Beyond Crisis: Renewable Energy for a Low-carbon Future/
Global Renewables Outlook outlines path to stability and prosperity
A clean future is within reach/
Energy-related CO2 emissions have risen by 1% per year over the past decade. While today’s COVID-19 crisis may suppress emissions, a rebound would restore the long-term trend.
Transforming the energy system with an emphasis on renewables would substantially cut emissions and keep global warming “well below 2oC” in line with the Paris Agreement.
Yet the ultimate goal would be to reach zero emissions.
While the last portion of CO2 emissions will be the hardest and most expensive to eliminate, a zero emissions future is possible with a new perspective on deeper decarbonisation presented in the report.
Zero emissions is possible
The Deeper Decarbonisation Perspective highlights the role of emerging technologies in mitigating CO2 emissions in shipping, aviation and other energy-intensive industries.
Key actions include:
Electrify transport and heating
Adopt renewable-based “green” hydrogen
Develop supply chain for sustainable bioenergy
Embrace the circular economy
Maximise all possible efficiency measures
Promote behavioral and other structural changes
Investment must be scaled-up rapidly
Investment must be scaled up and redirected into clean energy technologies. Fossil-fuel investments and subsidies must give way to investments in renewables and efficiency.
Transforming the energy system requires over 80% of total energy investment to be invested in renewables, energy efficiency, end-use electrification, power grids upgrades and grid flexibility.
The Transforming Energy Scenario requires USD 110 trillion in cumulative investments by 2050. Deeper decarbonisation requires an additional USD 20 trillion to reach zero emissions.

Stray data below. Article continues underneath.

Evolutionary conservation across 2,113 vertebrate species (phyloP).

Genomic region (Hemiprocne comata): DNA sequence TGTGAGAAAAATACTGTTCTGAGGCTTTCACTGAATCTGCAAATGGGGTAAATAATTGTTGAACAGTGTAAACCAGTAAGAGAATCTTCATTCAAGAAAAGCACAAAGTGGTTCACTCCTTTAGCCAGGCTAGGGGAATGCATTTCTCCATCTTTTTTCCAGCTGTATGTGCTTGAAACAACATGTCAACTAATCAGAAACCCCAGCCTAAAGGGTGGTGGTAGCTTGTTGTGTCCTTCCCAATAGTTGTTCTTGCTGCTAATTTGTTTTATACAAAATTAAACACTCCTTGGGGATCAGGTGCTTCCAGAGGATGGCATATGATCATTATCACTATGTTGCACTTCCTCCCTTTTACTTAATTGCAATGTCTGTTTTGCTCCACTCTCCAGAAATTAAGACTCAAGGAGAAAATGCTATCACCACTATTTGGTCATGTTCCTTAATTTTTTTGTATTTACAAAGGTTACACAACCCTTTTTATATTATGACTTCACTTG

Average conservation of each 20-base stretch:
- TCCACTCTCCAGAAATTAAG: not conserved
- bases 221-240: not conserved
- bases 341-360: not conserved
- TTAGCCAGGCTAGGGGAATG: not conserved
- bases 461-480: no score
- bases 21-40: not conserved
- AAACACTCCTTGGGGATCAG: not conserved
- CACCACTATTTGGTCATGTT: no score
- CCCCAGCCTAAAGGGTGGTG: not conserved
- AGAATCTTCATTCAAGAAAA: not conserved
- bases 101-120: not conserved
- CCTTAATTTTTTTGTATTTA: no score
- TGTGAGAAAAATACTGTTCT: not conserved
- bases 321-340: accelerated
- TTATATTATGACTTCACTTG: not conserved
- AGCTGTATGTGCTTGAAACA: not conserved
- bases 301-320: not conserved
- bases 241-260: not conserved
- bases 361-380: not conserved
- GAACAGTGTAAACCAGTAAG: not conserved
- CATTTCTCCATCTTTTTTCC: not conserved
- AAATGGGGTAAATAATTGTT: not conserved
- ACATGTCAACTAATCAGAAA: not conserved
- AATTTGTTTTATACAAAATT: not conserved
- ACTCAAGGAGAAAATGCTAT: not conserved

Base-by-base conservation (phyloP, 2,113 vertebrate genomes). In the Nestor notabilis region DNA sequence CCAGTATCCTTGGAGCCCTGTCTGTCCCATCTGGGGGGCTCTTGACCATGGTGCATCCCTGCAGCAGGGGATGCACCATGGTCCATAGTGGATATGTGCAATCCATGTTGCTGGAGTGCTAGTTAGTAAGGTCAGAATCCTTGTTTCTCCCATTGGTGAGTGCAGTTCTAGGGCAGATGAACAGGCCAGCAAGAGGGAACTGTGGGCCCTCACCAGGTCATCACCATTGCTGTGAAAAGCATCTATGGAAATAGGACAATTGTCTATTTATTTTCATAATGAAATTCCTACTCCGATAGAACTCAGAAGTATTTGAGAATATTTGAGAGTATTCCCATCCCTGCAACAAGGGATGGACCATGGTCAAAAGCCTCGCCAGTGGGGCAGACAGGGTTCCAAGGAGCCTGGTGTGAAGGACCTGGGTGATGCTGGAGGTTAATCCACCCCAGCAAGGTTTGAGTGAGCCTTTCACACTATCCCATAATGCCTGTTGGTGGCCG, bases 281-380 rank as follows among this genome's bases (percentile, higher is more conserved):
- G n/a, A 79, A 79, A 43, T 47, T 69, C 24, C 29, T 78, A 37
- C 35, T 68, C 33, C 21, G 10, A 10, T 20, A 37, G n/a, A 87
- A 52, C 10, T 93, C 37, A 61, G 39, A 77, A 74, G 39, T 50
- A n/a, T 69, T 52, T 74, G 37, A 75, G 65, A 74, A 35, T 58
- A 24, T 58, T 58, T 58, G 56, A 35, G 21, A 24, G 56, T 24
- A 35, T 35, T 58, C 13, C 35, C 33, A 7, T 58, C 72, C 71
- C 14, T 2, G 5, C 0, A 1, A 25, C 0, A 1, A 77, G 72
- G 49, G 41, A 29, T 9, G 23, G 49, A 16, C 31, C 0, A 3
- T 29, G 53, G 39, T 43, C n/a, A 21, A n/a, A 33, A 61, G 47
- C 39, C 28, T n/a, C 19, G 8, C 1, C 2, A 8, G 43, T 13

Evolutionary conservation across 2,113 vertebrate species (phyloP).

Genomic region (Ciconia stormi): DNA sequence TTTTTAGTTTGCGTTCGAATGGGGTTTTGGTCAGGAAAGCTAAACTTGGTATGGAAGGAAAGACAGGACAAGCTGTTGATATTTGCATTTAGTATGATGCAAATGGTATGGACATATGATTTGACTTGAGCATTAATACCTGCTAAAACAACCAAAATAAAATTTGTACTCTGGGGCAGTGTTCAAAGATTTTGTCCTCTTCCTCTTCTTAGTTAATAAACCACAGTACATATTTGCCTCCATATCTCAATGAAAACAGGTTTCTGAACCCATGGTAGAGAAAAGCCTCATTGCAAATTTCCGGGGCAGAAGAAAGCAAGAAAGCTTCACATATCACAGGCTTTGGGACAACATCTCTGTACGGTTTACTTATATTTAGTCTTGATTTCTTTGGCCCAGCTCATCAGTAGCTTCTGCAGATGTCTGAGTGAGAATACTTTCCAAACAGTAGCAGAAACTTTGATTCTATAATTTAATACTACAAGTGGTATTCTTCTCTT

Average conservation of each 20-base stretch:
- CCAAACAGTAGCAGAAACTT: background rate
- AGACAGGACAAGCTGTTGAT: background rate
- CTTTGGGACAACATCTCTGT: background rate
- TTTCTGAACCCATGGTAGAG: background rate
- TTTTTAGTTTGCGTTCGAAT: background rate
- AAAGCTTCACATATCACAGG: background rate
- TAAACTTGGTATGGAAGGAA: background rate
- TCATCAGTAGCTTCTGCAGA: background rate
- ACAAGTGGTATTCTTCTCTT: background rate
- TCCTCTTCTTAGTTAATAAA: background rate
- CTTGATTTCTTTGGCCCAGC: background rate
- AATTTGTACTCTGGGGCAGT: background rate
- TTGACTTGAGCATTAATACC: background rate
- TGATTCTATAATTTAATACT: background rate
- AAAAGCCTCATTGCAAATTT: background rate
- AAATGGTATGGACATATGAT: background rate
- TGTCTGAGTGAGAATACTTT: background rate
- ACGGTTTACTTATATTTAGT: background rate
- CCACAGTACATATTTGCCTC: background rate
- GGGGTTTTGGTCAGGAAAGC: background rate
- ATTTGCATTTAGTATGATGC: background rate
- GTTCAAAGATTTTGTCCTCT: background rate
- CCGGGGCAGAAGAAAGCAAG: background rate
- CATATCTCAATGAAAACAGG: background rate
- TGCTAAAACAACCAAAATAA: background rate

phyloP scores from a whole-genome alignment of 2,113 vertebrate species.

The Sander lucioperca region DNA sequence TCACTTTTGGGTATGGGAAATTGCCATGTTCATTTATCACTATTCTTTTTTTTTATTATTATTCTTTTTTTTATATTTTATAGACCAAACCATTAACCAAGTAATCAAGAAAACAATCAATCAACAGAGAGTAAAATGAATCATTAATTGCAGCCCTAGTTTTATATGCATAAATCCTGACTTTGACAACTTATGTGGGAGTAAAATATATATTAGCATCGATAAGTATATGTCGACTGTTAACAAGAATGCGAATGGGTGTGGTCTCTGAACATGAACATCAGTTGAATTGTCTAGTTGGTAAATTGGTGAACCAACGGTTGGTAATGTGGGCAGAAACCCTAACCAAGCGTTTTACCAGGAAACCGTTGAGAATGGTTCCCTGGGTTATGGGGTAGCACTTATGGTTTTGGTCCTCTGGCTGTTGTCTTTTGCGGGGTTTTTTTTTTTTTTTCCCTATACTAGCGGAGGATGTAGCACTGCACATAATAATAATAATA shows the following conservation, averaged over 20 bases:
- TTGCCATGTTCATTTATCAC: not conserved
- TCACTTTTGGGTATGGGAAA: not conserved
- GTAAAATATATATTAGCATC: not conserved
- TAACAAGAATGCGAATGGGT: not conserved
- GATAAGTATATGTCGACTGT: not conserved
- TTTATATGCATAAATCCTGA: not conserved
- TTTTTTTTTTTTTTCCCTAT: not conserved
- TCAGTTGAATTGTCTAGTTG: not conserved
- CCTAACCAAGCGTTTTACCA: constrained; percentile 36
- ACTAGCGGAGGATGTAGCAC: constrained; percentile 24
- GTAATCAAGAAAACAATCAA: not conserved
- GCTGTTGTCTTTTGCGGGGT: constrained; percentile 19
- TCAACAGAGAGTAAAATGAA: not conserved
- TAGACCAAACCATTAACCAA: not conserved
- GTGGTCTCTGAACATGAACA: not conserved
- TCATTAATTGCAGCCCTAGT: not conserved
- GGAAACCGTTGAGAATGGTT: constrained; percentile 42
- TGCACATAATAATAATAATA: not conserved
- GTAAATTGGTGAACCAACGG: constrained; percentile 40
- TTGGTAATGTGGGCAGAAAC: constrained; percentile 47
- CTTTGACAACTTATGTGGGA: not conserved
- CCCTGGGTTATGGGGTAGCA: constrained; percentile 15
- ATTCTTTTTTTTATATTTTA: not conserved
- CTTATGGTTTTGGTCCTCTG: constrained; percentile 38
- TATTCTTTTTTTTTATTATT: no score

Savings would outweigh costs
Transforming energy system, while costing USD 19 trillion more, would bring returns between USD 50 trillion and USD 142 trillion.
Deeper decarbonisation would cost an additional USD 16 trillion to achieve net-zero emissions, or an additional USD 26 trillion to achieve fully zero emissions (with no carbon offsets).
Yet, the estimated savings of USD 62 trillion to USD 169 trillion are greater than the total costs of USD 35 trillion to USD 45 trillion.
Clean energy investment would boost socio-economic development
Moving forward, investment decisions could be assessed based on their compatibility with building an inclusive low-carbon economy.
The transition would bring net gains in job creation and environmental and health benefits in every region of the world.
Global GDP in 2050 would be 2.4% higher, which amounts to cumulative gain of USD 98 trillion to 2050.
More jobs would be gained than lost
Jobs in renewables could quadruple to 42 million globally by 2050. Employment gains under the energy transition extend to sectors across the economy, with 7 million more jobs than under current plans.
More people in every region of the world would find employment in manufacturing, installing, operating and maintaining renewable energy systems.
Energy efficiency could employ 21.3 million people. Another 14.5 million people will be working in jobs related to power grids and energy flexibility.
Everywhere, the transition promises to improve people’s welfare /
People’s well-being would improve faster and further through clean energy supply, economic and social development, and mitigation of climate change.
Lower air pollution would result in better health across every region.
Different regions must follow different paths to energy sustainability
Regional and national transition plans, institutional structures, capabilities and policy ambitions vary, bringing different results in 2050.
Rapid decarbonisation calls for unprecedented policy ambition
Ultimately, success in mitigating the climate threat will depend on the policies adopted, the speed of their implementation and the amounts invested.
Energy transition requires a comprehensive policy framework
Countries embark on an energy transition journey from different starting points. Yet, any approach will have to include deployment and integrating policies, along with a set of closely connected enabling policies:
Industrial policies to enhance and leverage domestic economic capacities
Labour-market interventions to match jobs with qualified applicants and facilitate labour mobility.
Educational and skills development
Social protection measures and just transition policies
A global green deal would foster fair energy transformation
A comprehensive policy package would bring together:
Economic development and job creation
Social equity and welfare
The energy transition is at the heart of them all.